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Gippslands top eight waterfalls and see trickle, cascade, plunge and thunder

The best time to see waterfalls is after high rainfall. Spring is often a good bet with wetter months, coupled with snow melting from the alpine regions.

By news@gippsland - 28th September 2021 - Back to News

Gippsland is rich in many national parks and marine reserves, and amazing scenery. And for that, we are giving you the top eight under-the-radar waterfalls that make Gippsland an optimal spot to bliss out in nature, sans the crowds. There are plenty of waterfalls in Gippsland for you to visit and explore, and they are the perfect getaway for people in search of authentic, often crowd-free travel experiences. Here are Gippsland's top 8 waterfalls.

Toorongo and Amphitheatre falls

Toorongo and Amphitheatre falls' claim to fame is its two-for-one waterfalls. A 1.2-kilometre total walk , known as the Toorongo Falls Walk, continuing on for another 600 metres to Amphitheatre Falls on the Toorongo River is recommended for another wonderful sight to see.

  • Where: Noojee, West Gippsland. Less than 2 hours drive east of Melbourne
  • Why you should visit: The stunning 2.2km walk through rainforest alongside a playful creek is worth a visit in its own right, but the loop also takes in 2 distinct waterfalls: Toorongo and Amphitheatre Falls. Toorongo cascades impressively over tiered rocks below and its smaller neighbour, Amphitheatre Falls, has a swimming hole at the top

To find out more, visit the Toorongo and Amphitheatre falls.

Get out the selfie stick with photo opportunities all along the river, with moss-covered rocks and tree ferns as the majestic background

Get out the selfie stick with photo opportunities all along the river, with moss-covered rocks and tree ferns as the majestic background

Agnes falls

Agnes falls is Victorias largest single span waterfall. From the carpark to a viewing area overlooking the falls, it is just a short 200 metre walking track. Along the way, you can watch for birds darting between bushes and the diverse range of vegetation present.

  • Where: Near Toora, South Gippsland, 2:40 hours drive southeast of Melbourne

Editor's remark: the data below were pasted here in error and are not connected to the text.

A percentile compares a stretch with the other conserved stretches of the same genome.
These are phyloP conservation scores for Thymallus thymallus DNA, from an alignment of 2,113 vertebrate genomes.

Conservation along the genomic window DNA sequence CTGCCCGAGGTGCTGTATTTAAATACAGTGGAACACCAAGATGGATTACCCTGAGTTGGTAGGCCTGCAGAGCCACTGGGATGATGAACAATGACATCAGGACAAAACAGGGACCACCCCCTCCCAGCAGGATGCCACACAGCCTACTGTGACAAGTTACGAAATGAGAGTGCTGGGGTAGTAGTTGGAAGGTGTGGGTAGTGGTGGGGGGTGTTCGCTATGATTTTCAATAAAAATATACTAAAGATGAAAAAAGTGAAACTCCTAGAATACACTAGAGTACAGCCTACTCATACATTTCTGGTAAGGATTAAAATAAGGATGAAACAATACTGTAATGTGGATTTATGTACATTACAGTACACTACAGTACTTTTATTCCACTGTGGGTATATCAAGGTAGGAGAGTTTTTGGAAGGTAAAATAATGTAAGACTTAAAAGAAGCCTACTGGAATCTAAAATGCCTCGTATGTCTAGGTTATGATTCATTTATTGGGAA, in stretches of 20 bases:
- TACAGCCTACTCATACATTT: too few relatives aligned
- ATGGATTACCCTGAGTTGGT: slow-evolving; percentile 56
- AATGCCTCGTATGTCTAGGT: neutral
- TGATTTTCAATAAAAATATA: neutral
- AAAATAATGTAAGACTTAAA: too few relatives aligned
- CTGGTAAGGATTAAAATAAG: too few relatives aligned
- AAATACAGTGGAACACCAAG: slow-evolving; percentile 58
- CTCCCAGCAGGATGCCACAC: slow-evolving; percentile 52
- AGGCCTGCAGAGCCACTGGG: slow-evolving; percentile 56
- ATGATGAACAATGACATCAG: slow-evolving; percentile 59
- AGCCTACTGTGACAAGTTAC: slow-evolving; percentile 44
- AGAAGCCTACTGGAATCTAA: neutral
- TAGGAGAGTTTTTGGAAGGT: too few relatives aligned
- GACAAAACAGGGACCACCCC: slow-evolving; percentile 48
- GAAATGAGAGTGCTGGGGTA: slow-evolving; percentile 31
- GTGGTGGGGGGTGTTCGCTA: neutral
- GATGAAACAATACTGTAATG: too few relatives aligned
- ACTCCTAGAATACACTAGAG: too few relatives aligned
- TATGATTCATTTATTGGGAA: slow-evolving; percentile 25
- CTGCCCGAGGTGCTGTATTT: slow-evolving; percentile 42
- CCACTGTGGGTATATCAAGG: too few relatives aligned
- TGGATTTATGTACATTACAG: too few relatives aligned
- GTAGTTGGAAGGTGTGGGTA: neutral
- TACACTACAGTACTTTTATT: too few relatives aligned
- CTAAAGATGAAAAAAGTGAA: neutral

• Why should you visit: Tucked away in the rainforest above the coastline, these falls are nothing but impressive at 59m high. Its a short and easy 200m walk to the viewing platform from the car park, and the reserve is picnic-perfect.

To find out more, visit the Agnes falls.

Rocks below sure get a pounding from the 59m drop, particularly after heavy rains, when large volumes of water cascade brilliantly onto the rocks below

Rocks below sure get a pounding from the 59m drop, particularly after heavy rains, when large volumes of water cascade brilliantly onto the rocks below

Narracan falls

Short but thunderous. Fill the esky with a picnic as the area at Narracan Falls Streamside Reserve off Falls Rd is the perfect place for a spot of lunch with the relaxing sound of flowing water as your playlist.

  • Where: Near Trafalgar, West Gippsland, 1:45 hours drive east of Melbourne
  • Why should you visit: This block waterfall, wider that it is long, fringes the beautiful Narracan Falls Streamside Reserve with a large grassy picnic area. You can swim in the pool below

To find out more, visit the Narracan falls.

The Narracan falls are sourced by the Narracan Creek which rises in the hills northwest of Thorpdale and eventually joins the Latrobe River near Lake Narracan

The Narracan falls are sourced by the Narracan Creek which rises in the hills northwest of Thorpdale and eventually joins the Latrobe River near Lake Narracan

Morwell river falls

Off-the-beaten track, Morwell River Falls are a set of waterfalls that lie in the upper reaches of the river near the township of Boolarra.

  • Where: Near Boolarra, Central Gippsland, 2:30 hours drive southeast of Melbourne
  • Why should you visit: A walking trail takes you past a series of stunning cascades in the upper reaches of the Morwell River, surrounded by an oasis of native bush. Discover a hidden gem

To find out more, visit Morwell river falls.

A walking trail takes you from the carpark past a series of stunning cascades in the upper reaches of the Morwell River in this oasis of native bush